Paul Iverson is a tenured linguistics professor married to Lexy Ransome, an artist who specializes in making masks for parties or events such as Marti Gras and weddings. Where he is a quintessential college professor, Lexy is the creative free spirit. Somehow, they click. She loves him for his stable nature and he loves her for the life of surprises she creates for him. One day, the police discover that Lexy has fallen out of the apple tree in their backyard and died. Lorelei, their Rhodesian Ridgeback, is the only witness. In his grief, Paul becomes determined to teach Lorelei to speak so that she can tell him what happened that day. He then decided to make his work with Lorelei part of a greater research project on canine speech. He becomes the laughing stock of his educational community, but he doesn’t change course until he’s forced to come face to face with his past with Lexy and the real reason why he becomes so focused on making Lorelei speak.
I remember at least twice while reading this book while Paul was describing aspects of his research that I said to myself, “This man must be out of his mind!” Paul is such a sympathetic narrator that I was immediately interested in his story and how becoming a widower impacted him. I was so much in his corner and felt for his loneliness that I was buying in to his research, believing it might be possible to get Lorelei to confirm his suspicions. He was a linguist, after all, and I have very little practical experiences with dogs. I had entered into his odd reality without knowing it. Those “this man must be out of his mind” moments were my wakeup call that all was not right with Paul. Seeing that they were not wakeup calls for Paul made me nervous and tempted me (very briefly) to throw in the towel. By the time I realized that Paul was not the reliable man I was led to believe, it was too late. I couldn’t put the book down any more than I could look away. Someone had to be a witness for Lorelei.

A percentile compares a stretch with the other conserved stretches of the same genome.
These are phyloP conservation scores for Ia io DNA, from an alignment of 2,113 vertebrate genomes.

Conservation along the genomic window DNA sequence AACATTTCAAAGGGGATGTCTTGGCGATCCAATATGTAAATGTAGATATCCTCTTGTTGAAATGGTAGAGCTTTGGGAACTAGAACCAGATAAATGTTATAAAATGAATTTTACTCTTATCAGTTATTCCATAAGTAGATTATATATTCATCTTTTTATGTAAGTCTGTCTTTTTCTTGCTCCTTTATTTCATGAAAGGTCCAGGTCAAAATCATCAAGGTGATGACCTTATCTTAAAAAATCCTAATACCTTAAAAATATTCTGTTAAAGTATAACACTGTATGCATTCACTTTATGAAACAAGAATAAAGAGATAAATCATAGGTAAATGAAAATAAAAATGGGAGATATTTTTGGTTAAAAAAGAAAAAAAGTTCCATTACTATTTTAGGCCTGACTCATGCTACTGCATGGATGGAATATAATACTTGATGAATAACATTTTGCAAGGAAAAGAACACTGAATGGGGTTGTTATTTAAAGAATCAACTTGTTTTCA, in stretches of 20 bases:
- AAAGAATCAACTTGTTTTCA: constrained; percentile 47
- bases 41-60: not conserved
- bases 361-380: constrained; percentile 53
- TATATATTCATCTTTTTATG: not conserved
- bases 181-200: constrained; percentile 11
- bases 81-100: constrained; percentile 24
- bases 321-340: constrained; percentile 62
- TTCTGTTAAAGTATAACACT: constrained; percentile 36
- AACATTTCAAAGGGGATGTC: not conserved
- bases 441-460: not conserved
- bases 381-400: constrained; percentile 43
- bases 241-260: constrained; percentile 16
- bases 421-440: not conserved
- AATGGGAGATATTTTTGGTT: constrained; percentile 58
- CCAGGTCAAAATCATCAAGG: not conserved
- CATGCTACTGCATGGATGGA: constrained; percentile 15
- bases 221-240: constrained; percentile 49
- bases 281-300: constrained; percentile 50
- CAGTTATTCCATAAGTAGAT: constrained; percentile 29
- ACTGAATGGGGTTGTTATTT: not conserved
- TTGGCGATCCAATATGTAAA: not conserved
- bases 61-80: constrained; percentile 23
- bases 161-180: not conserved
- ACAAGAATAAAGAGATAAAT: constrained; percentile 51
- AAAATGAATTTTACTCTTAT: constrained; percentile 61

Parkhurst tells an interesting story in The Dogs of Babel. Dealing with a partner with mental health issues is not easy. It’s also difficult to understand another person’s problems unless you’ve experienced them. Paul wanted to remember his wife in the best possible light. There were times when he described her outbursts and they didn’t seem at all as devastating as Lexy or Paul did or could easily be explained by lack of sleep or some other minor issue. Paul holds back because he is the perfect co-dependent. He overlooks behavior that should have made him take action, like their trip to New Orleans a few months before she dies. He wants Lorelei to talk because he needs to know what she knows – not because he wants to know the truth, but because he hopes he’s not guilty for what happened.
The Dogs of Babel has got to be the most bizarre novel I’ve read in a very long time. Paul’s obsession led him places I’ve never even imagined in my nightmares. There are some amazingly inhumane things encountered in this novel which bring Paul to his tipping point. Because of this, I would caution readers who upset when animals are treated cruelly and sadistically. I found this novel worth the risk. The uneasy feelings created by the Cerberus Society paved the way for some beautiful, introspective, and intimate prose like the following passage from page 229:
It’s not the content of our dreams that gives our second heart its dark color; it’s the thoughts that go through our heads in those wakeful moments when sleep won’t come. And those are the things we never tell anyone at all.
After finishing this novel, I will never be able to hear a joke about a talking dog, or any other animal for that matter, without thinking about Lorelei. I would also be willing to follow Parkhurst just about anywhere. The Dogs of Babel and Lorelei will stay with me for a long time.
I am so glad that this was the third book I selected for my Dogs Days of Summer week. A special thanks to The Kool-Aid Mom for making the suggestion!
To purchase this novel in print, click here.